By Joshua Price/Sports Editor
Terry John Calhoun is a mainstay of the political culture of Rainbow City. He has served in the city government since 1976 and is currently serving his second term as mayor.
Calhoun is up for reelection on August 28. He will be seeking his third term as mayor of Rainbow City.
Calhoun has a few items on his agenda for the next term.
“I wish to continue to work with the utility board for sewage system renovations,” Calhoun said. “We want to continue the paving program, continue to improve the recreational facilities, and continue working to alleviate drainage problems.”
Calhoun said the most important item on the agenda is the city’s finances.
“We want to continue to operate in the black. This gives us the ability to continue to improve the city and the citizens’ lives. We have a great thing going here right now!”
During Calhoun’s mayoral tenure, Rainbow City has developed into one of the top municipalities in Etowah County.
Rainbow City experienced growth in many areas under Calhoun. The city is hoping to soon expand its economic capabilities.
“The city [recently] purchased 209 acres on Lumley Road for developing a new industrial park,” Calhoun said. “We are working now to get proper facilities (sewage, etc.) out there. We partnered with the utility board and hired the city’s first full-time city engineer. This will be a great boost to this area’s economy.”
Rainbow City has also enhanced its recreational facilities.
“We purchased lights for soccer fields at Vivian Lee Maddox Sports Complex,” the incumbent mayor said. “We also secured a grant to extend the walking track there and are currently constructing five horseshoe pits. We have added sports complexes to both Rainbow Middle School and John S. Jones School.”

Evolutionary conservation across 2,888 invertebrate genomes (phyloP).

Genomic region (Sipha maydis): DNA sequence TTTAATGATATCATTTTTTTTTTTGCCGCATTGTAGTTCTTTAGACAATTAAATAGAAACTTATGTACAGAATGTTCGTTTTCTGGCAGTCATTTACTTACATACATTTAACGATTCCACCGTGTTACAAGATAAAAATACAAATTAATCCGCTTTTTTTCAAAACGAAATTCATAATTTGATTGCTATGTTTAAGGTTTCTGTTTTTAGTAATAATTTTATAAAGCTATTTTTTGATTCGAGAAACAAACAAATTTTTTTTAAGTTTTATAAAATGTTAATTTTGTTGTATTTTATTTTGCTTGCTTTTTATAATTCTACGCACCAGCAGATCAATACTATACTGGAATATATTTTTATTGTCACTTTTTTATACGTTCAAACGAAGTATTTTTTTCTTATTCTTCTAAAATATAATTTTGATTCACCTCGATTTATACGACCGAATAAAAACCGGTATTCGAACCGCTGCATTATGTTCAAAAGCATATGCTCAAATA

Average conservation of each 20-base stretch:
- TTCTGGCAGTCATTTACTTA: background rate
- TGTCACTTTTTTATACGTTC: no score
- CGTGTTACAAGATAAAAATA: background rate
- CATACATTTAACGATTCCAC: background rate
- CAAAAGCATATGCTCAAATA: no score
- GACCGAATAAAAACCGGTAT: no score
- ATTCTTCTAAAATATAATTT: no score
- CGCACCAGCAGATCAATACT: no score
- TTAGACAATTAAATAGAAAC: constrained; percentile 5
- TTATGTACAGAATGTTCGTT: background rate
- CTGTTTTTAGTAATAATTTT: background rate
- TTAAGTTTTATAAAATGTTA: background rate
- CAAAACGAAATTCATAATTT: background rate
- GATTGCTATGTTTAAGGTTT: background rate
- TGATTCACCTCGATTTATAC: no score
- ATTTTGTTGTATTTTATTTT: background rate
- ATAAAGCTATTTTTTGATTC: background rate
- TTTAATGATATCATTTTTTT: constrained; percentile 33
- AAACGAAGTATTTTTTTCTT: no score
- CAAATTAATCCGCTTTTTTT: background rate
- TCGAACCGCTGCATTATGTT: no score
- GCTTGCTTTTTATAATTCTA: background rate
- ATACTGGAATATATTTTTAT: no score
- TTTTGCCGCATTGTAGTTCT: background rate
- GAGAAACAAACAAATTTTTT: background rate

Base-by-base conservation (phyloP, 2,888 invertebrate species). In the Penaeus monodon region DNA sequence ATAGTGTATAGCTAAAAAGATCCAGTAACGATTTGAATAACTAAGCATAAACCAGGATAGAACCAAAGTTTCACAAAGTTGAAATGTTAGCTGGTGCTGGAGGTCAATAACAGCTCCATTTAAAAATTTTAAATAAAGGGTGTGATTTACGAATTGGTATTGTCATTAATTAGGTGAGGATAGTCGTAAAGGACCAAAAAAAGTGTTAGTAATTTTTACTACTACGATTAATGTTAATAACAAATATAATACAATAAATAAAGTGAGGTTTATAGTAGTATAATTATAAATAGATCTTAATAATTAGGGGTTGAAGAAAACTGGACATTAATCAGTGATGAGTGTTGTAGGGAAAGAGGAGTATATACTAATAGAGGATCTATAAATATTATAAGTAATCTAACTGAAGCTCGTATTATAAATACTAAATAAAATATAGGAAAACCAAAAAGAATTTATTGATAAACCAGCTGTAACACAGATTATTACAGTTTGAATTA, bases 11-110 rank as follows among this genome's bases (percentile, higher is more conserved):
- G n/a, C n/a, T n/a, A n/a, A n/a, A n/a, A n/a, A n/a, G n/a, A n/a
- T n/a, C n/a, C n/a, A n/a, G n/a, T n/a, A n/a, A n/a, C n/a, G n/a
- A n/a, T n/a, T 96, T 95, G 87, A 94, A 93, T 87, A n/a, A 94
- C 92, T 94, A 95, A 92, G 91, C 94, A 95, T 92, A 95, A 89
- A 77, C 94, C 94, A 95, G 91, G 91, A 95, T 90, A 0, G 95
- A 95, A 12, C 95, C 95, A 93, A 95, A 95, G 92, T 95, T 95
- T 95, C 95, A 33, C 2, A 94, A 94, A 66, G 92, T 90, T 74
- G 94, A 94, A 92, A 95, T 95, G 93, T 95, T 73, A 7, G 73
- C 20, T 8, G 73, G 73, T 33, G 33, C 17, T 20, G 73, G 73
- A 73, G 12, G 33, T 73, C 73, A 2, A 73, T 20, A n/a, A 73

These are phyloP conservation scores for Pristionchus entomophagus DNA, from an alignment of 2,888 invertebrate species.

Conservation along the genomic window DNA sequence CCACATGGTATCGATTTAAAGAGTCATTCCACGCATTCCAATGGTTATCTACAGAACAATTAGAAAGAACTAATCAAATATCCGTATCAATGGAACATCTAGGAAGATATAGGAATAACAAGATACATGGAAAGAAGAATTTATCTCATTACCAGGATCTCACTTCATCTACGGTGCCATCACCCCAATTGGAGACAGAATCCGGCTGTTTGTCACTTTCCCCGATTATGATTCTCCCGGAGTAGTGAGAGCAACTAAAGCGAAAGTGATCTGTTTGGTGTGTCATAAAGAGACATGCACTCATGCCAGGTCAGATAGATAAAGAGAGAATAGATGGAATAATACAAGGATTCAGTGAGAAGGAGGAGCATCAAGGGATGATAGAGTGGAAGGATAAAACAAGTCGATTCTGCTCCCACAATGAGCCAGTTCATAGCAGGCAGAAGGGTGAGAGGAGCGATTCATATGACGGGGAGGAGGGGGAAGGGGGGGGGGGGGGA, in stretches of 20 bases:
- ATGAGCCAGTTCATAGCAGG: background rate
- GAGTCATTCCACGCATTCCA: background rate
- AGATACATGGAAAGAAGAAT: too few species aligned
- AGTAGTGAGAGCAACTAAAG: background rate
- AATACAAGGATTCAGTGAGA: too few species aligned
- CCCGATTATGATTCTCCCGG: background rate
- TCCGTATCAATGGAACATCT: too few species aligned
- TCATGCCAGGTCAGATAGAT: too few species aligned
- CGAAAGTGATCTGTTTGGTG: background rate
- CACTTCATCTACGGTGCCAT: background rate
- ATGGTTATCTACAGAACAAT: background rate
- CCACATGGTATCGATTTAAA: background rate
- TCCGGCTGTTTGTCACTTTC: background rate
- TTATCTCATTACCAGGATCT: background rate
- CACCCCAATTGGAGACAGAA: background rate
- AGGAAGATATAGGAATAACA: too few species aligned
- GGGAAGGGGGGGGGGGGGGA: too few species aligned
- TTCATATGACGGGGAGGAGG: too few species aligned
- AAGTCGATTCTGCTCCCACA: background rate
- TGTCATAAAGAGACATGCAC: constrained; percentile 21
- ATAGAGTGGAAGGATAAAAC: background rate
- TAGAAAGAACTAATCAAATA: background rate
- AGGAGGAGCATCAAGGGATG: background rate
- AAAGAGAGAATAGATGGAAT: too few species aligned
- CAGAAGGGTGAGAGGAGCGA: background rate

Calhoun said the city improved its roads during his current term.
“We have spent [approximately] $1.6 million in paving projects since 2009. We also completed the Black Creek Parkway project, which began in 1999 and has been paid in full.”
Rainbow City was hit hard by the April 27, 2011 tornados, but recovered quickly.
“We worked closely with FEMA and secured reimbursements for equipment and labor incurred for debris removal. We took ownership of all the city’s weather sirens and have even purchased property for a Helipad to help secure Lifesaver. This will benefit not only Rainbow City citizens, but everyone in the surrounding area.”
Calhoun said he is most proud of the city’s budget.
“We have operated in the ‘black’ during the worst economic conditions since the Great Depression,” Calhoun said. “Most importantly, we have not laid off any employees nor have we reduced the pay scale.”
Calhoun said renovations at City Hall were made free of charge to the taxpayers.
“We made many upgrades at this facility, which included phone upgrades, carpet and paint, a new LED sign to keep citizens informed, and automatic doors at city hall, the community center, and the library. This will provide easier access for all citizens.”
Calhoun has been a member of Riddles Bend Baptist Church since 1952, and has served as a deacon since 1976. He and his wife of 51 years, Elizabeth, have two children and four grandchildren.